Japanese businessman Hiroshi Yamauchi died Thursday at age 85, and news reports noted how the former president of Nintendo sold his majority ownership stake in the Seattle Mariners nine years ago.
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That is technically true, but Yamauchi maintained quiet control of the Mariners until the very end of his life. Major decisions still required his approval. And his passing has come in the midst of an identity crisis for the once-thriving organization.
Yamauchi had been one of the most significant – and least understood – owners in professional sports. In 1992, he became the first non-North American majority owner in Major League Baseball. Yamauchi’s purchase was a benchmark in baseball’s internationalization, and Japanese players – including former Mariners superstar Ichiro Suzuki – have assumed a higher profile in MLB during the years since.
If it hadn’t been for Yamauchi, the Mariners likely would have moved to Florida in the early 1990s. He rescued the franchise as much as Edgar Martinez or Ken Griffey Jr. did. And yet Yamauchi never saw a Mariners game in person. In fact, it’s believed that he never traveled to the United States after purchasing the team.
“He should be remembered as one of the key men who saved baseball in Seattle,” said Lee Pelekoudas, a former Mariners vice president who spent three decades with the team. “We were supposedly on the brink of leaving town. He was approached because he had a business interest in Seattle. From what I understand, he (bought the team) as a thanks to the region for the support they gave Nintendo of America.
“That’s quite a leap of faith, being a stranger to the game of baseball in the U.S. He should be lauded for doing what he did for the city and the region.”
Pelekoudas met Yamauchi once – in Kyoto, at the press conference to announce Ichiro’s signing before the 2001 season. That is one more encounter than most Mariners employees had. As the baseball world learned of Yamauchi’s death Thursday, I checked in with three former Mariners managers: Don Wakamatsu, John McLaren and Mike Hargrove. None of them had met Yamauchi.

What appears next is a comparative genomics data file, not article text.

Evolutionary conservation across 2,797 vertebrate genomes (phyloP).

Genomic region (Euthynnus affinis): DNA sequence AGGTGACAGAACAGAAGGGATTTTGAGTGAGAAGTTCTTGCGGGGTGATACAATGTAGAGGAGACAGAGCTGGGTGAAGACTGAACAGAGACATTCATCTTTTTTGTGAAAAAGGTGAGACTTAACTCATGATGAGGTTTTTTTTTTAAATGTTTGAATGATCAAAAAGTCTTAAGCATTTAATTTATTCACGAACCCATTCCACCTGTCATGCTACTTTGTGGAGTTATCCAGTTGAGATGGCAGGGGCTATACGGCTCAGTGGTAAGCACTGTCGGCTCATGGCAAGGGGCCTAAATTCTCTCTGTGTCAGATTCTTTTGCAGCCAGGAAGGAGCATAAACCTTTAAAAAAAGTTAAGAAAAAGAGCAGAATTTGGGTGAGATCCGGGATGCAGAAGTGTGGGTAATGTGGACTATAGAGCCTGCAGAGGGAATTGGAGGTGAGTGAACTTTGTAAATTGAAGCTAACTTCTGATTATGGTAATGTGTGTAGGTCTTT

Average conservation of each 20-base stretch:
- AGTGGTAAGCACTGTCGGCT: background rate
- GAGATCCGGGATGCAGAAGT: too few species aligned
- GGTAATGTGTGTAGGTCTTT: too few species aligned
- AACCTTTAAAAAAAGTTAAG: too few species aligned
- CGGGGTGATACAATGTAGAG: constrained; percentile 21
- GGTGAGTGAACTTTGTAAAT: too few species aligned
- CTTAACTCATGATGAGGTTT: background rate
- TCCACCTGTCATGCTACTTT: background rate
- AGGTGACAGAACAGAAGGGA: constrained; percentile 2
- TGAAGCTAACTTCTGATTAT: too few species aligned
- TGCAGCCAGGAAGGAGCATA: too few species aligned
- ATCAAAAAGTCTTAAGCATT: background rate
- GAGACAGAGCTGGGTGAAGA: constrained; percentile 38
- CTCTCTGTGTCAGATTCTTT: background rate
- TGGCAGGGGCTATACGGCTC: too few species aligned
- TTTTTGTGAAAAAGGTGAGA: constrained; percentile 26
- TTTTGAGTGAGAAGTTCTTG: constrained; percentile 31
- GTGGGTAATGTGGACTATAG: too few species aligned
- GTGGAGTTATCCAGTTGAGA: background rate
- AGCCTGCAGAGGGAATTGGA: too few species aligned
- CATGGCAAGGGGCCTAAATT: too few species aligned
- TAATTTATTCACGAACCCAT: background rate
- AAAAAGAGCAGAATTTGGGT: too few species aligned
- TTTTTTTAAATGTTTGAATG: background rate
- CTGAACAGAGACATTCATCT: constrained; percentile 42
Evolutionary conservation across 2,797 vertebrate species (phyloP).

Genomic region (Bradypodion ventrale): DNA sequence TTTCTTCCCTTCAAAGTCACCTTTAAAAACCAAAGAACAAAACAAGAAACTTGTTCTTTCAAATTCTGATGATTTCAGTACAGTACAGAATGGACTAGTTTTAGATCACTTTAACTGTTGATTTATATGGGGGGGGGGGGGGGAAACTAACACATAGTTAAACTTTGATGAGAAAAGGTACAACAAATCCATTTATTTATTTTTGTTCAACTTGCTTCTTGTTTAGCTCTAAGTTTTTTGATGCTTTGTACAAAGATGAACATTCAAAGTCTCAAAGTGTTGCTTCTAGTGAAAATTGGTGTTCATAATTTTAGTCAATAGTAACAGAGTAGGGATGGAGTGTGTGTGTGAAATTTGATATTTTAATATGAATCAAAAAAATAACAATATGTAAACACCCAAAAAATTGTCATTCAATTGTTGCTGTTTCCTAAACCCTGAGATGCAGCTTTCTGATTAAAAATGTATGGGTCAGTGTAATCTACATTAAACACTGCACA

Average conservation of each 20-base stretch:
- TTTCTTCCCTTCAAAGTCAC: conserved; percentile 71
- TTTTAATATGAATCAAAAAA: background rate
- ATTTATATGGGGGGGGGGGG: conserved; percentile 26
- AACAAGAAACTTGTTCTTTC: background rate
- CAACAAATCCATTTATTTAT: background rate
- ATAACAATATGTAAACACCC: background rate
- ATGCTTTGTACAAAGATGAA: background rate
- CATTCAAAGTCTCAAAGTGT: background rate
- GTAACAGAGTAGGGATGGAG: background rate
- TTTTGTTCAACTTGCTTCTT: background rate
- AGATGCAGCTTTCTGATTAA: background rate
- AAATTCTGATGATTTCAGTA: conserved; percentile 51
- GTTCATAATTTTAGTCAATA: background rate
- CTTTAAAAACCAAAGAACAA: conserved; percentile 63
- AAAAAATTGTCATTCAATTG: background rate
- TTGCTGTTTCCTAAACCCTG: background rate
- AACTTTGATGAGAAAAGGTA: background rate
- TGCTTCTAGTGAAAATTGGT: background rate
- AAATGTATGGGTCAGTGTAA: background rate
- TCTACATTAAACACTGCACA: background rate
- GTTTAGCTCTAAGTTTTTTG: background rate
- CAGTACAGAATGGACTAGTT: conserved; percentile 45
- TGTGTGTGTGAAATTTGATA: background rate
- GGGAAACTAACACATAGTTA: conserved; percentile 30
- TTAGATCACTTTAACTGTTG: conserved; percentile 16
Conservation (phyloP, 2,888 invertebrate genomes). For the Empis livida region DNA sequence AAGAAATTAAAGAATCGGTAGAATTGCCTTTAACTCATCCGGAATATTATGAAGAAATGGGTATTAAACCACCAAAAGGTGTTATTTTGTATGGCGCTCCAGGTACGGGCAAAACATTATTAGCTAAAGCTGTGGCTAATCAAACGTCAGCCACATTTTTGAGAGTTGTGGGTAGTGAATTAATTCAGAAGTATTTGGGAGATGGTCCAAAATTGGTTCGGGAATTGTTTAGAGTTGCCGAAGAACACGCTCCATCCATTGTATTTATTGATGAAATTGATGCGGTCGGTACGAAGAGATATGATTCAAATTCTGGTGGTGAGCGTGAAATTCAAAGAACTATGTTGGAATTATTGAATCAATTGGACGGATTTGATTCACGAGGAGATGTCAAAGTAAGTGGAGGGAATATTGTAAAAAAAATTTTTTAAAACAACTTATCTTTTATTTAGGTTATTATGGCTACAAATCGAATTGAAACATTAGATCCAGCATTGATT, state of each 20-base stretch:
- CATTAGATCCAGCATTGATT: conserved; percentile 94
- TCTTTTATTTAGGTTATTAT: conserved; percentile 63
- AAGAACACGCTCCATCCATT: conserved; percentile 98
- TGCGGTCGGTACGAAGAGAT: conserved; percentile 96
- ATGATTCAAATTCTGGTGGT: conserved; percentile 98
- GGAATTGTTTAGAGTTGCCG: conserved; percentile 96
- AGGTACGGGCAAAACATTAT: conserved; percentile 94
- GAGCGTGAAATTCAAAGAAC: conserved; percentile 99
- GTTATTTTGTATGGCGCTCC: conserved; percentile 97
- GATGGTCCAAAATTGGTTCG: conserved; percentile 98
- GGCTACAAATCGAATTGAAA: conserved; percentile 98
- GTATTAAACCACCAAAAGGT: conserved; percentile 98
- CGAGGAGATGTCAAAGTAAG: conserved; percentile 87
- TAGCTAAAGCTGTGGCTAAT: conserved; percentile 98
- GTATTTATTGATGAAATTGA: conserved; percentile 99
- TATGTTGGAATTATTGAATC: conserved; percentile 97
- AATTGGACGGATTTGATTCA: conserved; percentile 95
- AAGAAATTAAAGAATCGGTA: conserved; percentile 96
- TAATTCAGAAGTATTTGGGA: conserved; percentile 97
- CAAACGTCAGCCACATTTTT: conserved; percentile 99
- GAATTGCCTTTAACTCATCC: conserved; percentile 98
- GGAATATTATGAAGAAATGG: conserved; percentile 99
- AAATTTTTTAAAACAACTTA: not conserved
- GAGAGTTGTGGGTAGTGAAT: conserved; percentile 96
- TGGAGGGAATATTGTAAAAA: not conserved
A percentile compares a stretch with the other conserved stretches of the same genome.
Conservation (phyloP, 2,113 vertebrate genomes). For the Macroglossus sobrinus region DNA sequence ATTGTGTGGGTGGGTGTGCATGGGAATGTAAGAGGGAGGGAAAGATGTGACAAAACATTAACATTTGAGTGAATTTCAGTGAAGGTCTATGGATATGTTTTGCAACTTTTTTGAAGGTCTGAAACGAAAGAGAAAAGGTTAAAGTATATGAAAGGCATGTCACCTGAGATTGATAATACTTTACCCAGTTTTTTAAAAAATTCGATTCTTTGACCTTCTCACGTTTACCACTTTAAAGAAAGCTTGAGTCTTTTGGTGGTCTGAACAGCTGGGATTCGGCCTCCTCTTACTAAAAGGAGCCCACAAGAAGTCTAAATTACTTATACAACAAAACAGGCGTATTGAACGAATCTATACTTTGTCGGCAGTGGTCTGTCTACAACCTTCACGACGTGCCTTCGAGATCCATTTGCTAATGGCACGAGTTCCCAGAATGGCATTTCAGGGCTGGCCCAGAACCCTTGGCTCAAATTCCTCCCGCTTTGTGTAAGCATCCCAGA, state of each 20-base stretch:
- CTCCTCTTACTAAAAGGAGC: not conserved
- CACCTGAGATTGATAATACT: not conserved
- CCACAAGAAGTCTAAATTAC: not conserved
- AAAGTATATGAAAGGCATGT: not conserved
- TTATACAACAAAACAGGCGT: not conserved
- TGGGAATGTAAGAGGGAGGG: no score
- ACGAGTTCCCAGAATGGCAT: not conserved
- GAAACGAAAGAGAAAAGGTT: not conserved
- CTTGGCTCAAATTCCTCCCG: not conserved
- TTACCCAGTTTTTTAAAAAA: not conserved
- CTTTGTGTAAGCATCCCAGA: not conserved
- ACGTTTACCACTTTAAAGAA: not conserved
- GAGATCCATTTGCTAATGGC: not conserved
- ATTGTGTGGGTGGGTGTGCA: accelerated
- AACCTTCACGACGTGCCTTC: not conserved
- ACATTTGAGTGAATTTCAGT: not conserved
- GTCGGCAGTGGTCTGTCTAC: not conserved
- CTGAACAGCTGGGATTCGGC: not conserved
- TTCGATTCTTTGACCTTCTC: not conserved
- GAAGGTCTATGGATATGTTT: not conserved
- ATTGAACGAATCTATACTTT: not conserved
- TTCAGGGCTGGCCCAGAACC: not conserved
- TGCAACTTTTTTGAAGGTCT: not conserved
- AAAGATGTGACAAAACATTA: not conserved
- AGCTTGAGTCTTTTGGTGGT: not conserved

“He was a silent owner, but I knew he really cared about the Mariners a lot,” McLaren said. “(Team CEO) Howard Lincoln and I used to talk about him. He was quite a unique guy. I remember talking to Ichiro about how Ichiro would have a sitdown meeting with him after every season in Japan.
“He knew exactly what was going on, but he was behind the scenes. He let Howard and his staff run it.”
And that is why many questions are being asked about what happens next.
Yamauchi’s 55-percent ownership stake was transferred to Nintendo of America – or, more specifically, a trust with Nintendo of America as the trustee. It’s not known whether Yamauchi’s survivors are designated as the trust beneficiaries.
Lincoln has acted as Yamauchi’s proxy in Seattle. Perhaps out of loyalty to Lincoln’s years of service to Nintendo, Yamauchi refused to replace Lincoln as chairman – even as the Mariners are heading for their 12th consecutive season without a playoff berth.
Now without Yamauchi’s influence, numerous outcomes are possible. Nintendo of America and/or the trust beneficiaries could push for a sale of the 55-percent stake – likely for hundreds of millions of dollars. A minority investor such as Chris Larson or John W. Stanton could buy enough shares to obtain a controlling interest. Even if the ownership shares remain static, Lincoln could resign or be forced out because of the team’s dwindling attendance and diminished profile in the market.
Former Mariners general manager Pat Gillick – recently inducted to the Baseball Hall of Fame as an executive – would be a popular choice to assume a high-level role within the organization. Gillick won World Series titles with the Toronto Blue Jays and Philadelphia Phillies. He is a senior adviser with the Phillies but still lives in Seattle.
“People here think very fondly of him,” said Scott Weitz, a Seattle-area attorney who has a sports law practice. “I don’t think anybody would be disappointed if he took on a role with the team.”
The Mariners play at an elegant ballpark in a prosperous city but rank 24th in attendance among major league teams. At the height of the Mariners’ popularity – during their 116-win season in 2001 – Safeco Field nightly turned into “the biggest block party at 7 o’clock that I’d ever seen,” in the words of longtime center fielder Mike Cameron. But that atmosphere has migrated across the street to CenturyLink Field – home of the NFL Seahawks and MLS Sounders.
Seattle has become a soccer hotbed, and the average Sounders game draws roughly twice the number of fans as an average Mariners game. MLS plays far fewer games than MLB, and thus the Sounders still trail the Mariners on aggregate. Still, Weitz said the Mariners are “third place in terms of fan interest right now.” The long-discussed addition of an NBA or NHL franchise could further reduce the amount of buzz surrounding baseball in Seattle.
Weitz believes there’s still a good chance Lincoln will be the Mariners’ CEO on Opening Day. But it’s apparent that Yamauchi’s death has come at a delicate moment for the organization he saved 21 years ago.
“No doubt about it,” Weitz said, when asked if the franchise has arrived at a possible inflection point. “There’s a lot of soul searching going on over there: How are we going to do this? If anything, it increases the chances of a sale.”